Young black men, some not even 20 years old, are involved with shootings and kilings in Asheville at an alarming rate. The heartbreak ripples out from each incident. This is a crisis, and I continually wonder why more people in our community are not truly treating it as such. We are complicit in it.
“Asheville had seen six killings through the end of July, with four of them in subsidized housing complexes, such as Pisgah View….Some residents said drug dealing and turf battles are behind the killings, and drug dealing is driven by poverty” (Citizen-Times, August 27, 2017). The Citizen-Times also reported the number shootings per public housing development to date in 2017 – Deaverview: 1, Hillcrest 2, Pisgah View: 3, Livingston: 6 (Citizen-Times, June 10, 2017).
While mass incarceration and the prison industrial complex are some of the most serious issues impacting our young black men, today I am specifically thinking about how our city is addressing or not addressing the fact that our kids are literally killing each other.
We can look to the cumulative effects of our history of white supremacy from slavery to reconstruction to Jim Crow to the more recent devastation of urban renewal as sources of this crisis. I recently discovered Urban renewal in Asheville: a history of racial segregation and black activism, Steven Michael Nickoll’s 2015 Masters’s Thesis for Western Carolina University. I have just started reading it, here are a few quotes from the paper abstract:
“Urban renewal displaced and relocated the majority of the residents and businesses in [African American neighborhoods] effectively dismantling almost every African American community in Asheville. City officials utilized the power of eminent domain to possess African American homes and relegated these residents to public housing complexes as renters. At the time of urban renewal, Southside, arguably the poorest of Asheville’s black neighborhoods, had a homeownership rate of 58 percent. Years later, only 44.3 percent Asheville’s black residents owned their homes. In the name of progress, many black residents’ lost their identities as homeowners, a symbol of ‘stability, financial security’ as well as ‘social class and status.'”
The Asheville Housing Authority’s three oldest developments opened in the early 1950s – Lee Walker Heights in 1950, Pisgah View Apartments (which at the time was for whites only) in 1952, and Hillcrest Apartments in 1959. Today we see families living in public housing developments in Asheville that are in their fourth and fifth generation there, still with limited pathways out.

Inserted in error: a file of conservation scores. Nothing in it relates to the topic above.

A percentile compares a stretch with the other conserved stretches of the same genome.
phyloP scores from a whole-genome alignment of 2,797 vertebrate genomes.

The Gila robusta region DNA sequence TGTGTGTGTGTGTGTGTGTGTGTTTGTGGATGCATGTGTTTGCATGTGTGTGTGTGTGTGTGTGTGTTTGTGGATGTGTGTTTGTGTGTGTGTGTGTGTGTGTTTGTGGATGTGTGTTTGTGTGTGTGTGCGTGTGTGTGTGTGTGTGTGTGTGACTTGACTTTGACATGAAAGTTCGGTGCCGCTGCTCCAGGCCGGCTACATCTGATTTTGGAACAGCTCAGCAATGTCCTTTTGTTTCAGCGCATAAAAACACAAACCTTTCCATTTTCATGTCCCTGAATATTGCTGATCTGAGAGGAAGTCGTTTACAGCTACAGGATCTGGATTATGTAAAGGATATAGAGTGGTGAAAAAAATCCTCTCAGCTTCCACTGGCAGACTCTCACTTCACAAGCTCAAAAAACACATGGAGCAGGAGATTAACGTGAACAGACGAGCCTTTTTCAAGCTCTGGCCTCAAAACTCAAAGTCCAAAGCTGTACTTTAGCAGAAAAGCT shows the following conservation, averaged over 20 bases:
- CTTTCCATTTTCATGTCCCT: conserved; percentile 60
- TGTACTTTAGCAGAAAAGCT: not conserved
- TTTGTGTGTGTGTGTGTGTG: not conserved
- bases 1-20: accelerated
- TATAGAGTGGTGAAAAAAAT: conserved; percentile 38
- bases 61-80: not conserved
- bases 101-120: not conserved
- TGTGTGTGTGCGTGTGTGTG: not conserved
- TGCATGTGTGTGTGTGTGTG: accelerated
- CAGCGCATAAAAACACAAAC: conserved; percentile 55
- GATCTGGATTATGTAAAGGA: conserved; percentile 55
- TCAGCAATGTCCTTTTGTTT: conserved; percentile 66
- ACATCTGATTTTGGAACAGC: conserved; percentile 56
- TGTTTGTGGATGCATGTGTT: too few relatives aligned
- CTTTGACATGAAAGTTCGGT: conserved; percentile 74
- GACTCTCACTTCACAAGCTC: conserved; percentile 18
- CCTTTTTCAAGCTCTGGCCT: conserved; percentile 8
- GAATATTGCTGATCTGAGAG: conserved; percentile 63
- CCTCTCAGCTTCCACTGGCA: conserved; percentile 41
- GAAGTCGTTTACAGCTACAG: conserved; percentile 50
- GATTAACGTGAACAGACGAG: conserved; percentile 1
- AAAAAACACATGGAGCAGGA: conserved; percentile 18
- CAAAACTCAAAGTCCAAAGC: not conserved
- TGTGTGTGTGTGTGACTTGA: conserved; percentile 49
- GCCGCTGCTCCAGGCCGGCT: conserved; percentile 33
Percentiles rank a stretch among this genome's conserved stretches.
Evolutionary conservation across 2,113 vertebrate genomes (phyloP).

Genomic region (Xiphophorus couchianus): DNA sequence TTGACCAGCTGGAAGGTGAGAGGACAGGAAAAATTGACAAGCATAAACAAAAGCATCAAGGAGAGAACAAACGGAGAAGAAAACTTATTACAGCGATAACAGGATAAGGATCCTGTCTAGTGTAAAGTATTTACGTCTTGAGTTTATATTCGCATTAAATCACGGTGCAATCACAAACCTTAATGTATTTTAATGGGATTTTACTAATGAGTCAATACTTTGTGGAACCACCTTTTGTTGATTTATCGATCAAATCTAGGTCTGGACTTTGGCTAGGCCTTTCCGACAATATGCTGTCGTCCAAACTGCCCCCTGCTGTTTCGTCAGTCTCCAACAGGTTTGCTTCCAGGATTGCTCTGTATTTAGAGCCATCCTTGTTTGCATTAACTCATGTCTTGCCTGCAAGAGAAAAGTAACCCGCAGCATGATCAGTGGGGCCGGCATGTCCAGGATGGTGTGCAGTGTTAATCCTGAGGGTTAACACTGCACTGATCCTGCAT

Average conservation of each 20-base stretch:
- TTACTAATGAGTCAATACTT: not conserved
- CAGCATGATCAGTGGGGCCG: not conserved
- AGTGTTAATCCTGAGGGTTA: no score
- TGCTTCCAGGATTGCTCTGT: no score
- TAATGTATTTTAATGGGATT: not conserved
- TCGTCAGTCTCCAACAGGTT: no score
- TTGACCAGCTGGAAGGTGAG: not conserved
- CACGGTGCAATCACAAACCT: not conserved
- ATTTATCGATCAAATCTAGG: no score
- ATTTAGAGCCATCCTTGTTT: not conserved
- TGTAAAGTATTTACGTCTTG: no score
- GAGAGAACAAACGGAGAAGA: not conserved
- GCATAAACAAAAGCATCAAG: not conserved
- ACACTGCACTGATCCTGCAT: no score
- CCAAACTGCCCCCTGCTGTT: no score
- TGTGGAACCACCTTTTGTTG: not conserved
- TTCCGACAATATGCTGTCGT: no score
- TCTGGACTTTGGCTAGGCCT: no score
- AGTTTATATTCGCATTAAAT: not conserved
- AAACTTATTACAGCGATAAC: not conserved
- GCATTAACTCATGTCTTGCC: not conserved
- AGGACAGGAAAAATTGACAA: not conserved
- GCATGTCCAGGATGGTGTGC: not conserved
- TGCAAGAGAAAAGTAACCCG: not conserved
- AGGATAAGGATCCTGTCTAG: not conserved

“With 70 percent of Asheville’s current public housing tenants identifying as African American, urban renewal reconfigured the details of racial segregation confining black residents within public housing complexes. However, public housing communities failed to offer the quality of economic and educational opportunities once present in Asheville’s black neighborhoods. According to historian Thomas J. Sugrue, this new form of housing segregation has had profound consequences for African Americans that include limited access to employment opportunities, racial concentration of poverty that hinders the effectiveness of public schools educating black youth, and the racial polarization of politics, ultimately affecting the distribution of public resources. Race was the most important factor in framing Asheville’s urban renewal program and its consequences still affect the lives of Asheville’s black residents” (Nickoll).
As others have said before me, the structural violence of this oppression is directly related to the gun violence that has been happening in our public housing communities. It can be argued that gun violence is a natural response to severe community trauma.
The challenging question is, of course, how do we address it? I do not deign to claim to have an answer, though I am in the movement for change with many wise leaders of color working towards solutions. I will keep following their lead, offering support.
This purpose of this post ask us all to take the crisis seriously. Too often people see stereotypes instead of the system. SEE THE SYSTEM.
While I am an not offering a definitive plan, something that is often on my mind is how are we supporting young people of color? How are we showing them pipelines to opportunity?, as DeWayne Barton of Hood Huggers asks often.
Libby Kyles, director of the YTL Program for teens, pointed out to me recently that our city community centers are closed on the weekends. Centers that could be offering space for programming for youth on those days. That is just one small example how our policies continue to marginalize. On a positive policy note, I was happy to see that YTL was one of the programs that received money from the Buncombe County Isaac Coleman Economic Community Investment plan, as did the My Community Matters – Word on the Street partnership. (Photo of participants in the YTL Program by Tony Shivers.)
Other programs in Asheville for teens that we can support are My Daddy Taught Me That and My Sistah Taught Me That, and the Asheville City Schools Foundation’s IRL Program. The Christine W. Avery Learning Center provides a camp for teens during the summer.
To be honest, I am nervous to publish this post. I know it is just shallow sliver of an enormous topic, and I am aware of some (not all) of my limitations discussing it. Still, I must raise my voice when I live in a place that drives our babies to use bullets.
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